The interplay between oat beta glucan, gut microbiota and gut-liver axis in treatment of obesity associated non-alcoholic steatohepatitis and Type II diabetes mellitus
Dietary fibers regulate host health through various mechanisms related to their physicochemical structure and physiological properties in the gut. The interplay between diet, gut microbiota and human host appear to play a significant role in pathogenesis of obesity associated complications. This study was designed to unravel oat beta glucan modulatory effect on non-alcoholic steatohepatitis and type II diabetes mellitus in high fat fed rats and to explain possible pathomechanics involving gut microbiota and gut liver axis. Sixty male albino rats were included and randomly divided into four equal groups: control group; positive control group; diet induced obesity group; oat beta glucan treated group. All were subjected to assessment of glycemic profile; liver enzymes; serum trimethylamine-N-oxide levels; hepatic G-protein coupled receptor 43 relative gene expression. Histopathological examination of hepatic tissue was performed. Results revealed that oat beta glucan administration improved the biochemical changes. The histopathological findings confirmed the biochemical changes. Gut microbiota appeared to be highly implicated via its metabolites short chain fatty acids and trimethylamine. Our conclusion was that oat beta glucan was a successful compliance in the management strategy of hepatic steatosis and diabetes mellitus via modulating a number of gut microbial products.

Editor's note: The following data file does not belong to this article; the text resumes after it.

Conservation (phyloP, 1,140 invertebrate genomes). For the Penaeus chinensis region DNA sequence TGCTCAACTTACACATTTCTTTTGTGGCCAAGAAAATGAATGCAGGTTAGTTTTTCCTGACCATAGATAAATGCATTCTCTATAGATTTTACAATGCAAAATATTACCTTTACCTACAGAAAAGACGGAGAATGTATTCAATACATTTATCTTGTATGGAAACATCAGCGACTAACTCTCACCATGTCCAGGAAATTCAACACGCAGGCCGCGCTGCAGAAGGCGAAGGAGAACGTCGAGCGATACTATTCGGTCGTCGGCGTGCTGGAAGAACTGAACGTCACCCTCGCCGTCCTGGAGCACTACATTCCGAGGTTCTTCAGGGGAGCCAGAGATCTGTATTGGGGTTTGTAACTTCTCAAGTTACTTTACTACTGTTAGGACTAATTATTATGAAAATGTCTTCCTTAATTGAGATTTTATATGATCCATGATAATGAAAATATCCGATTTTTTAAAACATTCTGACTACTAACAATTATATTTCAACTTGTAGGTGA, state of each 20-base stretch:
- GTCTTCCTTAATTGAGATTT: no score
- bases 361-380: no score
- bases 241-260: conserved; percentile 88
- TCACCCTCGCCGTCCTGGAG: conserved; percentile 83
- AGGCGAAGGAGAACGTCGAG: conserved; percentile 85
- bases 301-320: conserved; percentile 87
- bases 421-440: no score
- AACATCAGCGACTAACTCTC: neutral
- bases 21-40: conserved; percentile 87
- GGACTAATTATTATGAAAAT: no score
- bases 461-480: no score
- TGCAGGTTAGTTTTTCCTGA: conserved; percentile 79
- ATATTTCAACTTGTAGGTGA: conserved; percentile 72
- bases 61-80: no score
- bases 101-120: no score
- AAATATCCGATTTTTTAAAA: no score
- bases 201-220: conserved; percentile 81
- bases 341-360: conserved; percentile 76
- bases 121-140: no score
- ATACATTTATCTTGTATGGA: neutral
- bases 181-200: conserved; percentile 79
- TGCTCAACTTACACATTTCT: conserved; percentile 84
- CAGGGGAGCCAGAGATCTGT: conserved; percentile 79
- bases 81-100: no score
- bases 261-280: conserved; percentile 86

Dietary fibers; G-protein coupled receptors; Insulin; Trimethylamine-N-oxide
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